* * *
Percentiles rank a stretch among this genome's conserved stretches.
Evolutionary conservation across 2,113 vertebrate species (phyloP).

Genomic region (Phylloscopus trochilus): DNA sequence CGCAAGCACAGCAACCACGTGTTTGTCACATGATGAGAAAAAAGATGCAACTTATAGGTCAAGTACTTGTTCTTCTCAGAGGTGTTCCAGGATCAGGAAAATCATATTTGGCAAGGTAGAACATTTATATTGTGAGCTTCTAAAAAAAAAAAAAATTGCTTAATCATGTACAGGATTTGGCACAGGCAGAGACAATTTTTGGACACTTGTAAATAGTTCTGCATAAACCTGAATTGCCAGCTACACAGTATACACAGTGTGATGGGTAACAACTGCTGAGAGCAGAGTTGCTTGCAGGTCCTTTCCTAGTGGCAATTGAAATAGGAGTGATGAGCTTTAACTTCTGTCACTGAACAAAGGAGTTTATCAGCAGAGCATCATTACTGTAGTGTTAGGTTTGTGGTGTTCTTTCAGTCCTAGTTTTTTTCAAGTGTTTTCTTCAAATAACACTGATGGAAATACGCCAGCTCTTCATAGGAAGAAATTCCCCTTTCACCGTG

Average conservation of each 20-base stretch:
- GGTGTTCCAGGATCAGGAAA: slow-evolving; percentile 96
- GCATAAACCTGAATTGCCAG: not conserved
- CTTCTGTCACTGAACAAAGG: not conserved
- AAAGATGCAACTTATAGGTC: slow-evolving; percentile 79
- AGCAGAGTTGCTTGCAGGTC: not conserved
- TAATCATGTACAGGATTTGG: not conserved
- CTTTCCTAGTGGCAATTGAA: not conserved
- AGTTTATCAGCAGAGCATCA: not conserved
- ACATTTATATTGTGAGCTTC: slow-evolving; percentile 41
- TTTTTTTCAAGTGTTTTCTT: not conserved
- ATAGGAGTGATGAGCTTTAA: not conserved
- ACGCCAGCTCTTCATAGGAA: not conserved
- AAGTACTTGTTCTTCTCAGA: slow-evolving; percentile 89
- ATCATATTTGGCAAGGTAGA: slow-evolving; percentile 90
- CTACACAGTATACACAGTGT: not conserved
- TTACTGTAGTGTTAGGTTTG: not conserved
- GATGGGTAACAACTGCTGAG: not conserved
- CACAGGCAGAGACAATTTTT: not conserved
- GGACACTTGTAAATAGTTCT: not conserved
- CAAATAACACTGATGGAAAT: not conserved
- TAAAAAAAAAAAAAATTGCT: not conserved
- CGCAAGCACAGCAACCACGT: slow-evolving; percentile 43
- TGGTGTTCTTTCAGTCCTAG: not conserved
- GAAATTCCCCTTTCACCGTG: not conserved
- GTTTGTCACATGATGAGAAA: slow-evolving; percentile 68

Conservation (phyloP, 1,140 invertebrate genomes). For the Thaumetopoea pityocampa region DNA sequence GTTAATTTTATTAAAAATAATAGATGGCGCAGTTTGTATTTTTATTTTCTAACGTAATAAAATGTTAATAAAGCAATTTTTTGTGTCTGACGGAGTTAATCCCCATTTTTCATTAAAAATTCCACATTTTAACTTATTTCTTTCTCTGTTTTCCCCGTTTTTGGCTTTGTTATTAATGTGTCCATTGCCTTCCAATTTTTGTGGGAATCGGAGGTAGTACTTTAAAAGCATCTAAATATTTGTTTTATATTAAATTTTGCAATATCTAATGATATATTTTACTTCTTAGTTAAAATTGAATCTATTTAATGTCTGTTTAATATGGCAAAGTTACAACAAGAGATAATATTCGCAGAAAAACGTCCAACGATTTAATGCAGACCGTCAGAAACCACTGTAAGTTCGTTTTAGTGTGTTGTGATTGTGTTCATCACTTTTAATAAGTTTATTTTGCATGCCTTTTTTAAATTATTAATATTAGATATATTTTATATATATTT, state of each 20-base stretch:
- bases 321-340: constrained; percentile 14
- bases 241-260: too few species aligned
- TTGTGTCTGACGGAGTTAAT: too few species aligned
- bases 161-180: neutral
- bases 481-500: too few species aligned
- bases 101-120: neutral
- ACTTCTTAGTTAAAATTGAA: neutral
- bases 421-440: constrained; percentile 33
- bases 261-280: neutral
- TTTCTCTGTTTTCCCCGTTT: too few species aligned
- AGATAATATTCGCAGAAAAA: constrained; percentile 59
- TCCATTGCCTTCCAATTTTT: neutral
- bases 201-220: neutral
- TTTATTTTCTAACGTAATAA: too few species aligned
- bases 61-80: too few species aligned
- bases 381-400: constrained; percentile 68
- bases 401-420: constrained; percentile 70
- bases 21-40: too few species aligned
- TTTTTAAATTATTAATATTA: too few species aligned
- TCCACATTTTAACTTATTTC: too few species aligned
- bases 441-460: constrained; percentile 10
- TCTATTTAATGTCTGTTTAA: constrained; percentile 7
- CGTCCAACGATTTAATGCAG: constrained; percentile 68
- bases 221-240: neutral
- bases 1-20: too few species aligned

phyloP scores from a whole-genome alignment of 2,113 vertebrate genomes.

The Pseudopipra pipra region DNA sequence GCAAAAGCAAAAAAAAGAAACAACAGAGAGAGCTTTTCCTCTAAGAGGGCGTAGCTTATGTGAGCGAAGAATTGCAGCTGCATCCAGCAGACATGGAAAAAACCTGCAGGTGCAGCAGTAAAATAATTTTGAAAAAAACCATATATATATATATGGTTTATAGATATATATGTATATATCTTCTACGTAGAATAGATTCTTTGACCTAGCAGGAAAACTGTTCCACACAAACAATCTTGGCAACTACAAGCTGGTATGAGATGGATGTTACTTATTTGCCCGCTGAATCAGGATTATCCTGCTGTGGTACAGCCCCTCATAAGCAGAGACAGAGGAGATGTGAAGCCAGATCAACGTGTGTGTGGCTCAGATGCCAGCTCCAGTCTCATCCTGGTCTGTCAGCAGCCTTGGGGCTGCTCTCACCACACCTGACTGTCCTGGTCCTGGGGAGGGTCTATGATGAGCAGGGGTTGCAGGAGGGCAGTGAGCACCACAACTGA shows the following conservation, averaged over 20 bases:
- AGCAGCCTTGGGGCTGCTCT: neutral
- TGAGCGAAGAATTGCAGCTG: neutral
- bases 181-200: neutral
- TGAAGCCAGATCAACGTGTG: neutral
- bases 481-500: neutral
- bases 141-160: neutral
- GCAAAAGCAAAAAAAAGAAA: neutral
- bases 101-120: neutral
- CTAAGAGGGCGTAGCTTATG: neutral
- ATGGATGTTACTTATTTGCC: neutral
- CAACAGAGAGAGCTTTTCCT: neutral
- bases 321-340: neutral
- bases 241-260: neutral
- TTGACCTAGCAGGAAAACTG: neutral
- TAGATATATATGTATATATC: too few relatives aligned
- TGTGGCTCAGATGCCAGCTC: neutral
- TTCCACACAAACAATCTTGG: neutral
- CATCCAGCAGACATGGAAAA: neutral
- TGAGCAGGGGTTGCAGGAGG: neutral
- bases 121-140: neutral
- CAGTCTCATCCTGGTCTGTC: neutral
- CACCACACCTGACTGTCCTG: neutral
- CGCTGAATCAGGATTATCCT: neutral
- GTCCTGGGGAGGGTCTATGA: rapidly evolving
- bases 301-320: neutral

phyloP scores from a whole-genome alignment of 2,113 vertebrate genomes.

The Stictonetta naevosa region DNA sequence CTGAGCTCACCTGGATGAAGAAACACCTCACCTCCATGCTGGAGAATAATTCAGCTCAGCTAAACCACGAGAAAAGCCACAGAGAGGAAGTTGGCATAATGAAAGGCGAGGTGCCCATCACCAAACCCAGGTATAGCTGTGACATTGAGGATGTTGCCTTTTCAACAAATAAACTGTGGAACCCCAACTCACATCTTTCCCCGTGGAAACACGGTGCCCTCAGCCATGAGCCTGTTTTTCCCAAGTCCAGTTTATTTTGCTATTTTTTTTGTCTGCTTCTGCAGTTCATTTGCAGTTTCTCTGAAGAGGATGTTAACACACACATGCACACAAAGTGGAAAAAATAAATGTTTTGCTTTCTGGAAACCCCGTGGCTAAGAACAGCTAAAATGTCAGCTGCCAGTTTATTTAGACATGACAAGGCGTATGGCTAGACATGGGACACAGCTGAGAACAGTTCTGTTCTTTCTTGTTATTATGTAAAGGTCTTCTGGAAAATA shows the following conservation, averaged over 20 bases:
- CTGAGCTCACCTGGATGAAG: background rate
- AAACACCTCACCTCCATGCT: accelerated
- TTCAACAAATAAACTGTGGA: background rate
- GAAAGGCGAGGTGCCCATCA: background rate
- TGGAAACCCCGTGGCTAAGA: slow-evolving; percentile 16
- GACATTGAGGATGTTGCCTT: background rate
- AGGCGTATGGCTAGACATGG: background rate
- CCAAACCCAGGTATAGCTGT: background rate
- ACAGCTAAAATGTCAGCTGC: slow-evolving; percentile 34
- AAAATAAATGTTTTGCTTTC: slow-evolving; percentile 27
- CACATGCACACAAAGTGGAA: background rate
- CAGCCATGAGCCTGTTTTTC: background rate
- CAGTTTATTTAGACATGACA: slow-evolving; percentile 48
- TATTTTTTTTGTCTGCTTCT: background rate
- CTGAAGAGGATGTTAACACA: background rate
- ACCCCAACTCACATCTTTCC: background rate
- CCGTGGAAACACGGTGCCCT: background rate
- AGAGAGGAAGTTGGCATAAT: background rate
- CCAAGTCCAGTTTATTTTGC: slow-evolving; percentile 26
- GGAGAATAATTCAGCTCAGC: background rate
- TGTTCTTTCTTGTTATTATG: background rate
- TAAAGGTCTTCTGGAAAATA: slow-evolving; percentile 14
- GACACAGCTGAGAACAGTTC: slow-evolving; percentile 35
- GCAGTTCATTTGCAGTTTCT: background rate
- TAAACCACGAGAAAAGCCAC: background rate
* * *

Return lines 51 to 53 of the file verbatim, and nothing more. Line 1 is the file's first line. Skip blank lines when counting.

- bases 441-460: constrained; percentile 10
- TCTATTTAATGTCTGTTTAA: constrained; percentile 7
- CGTCCAACGATTTAATGCAG: constrained; percentile 68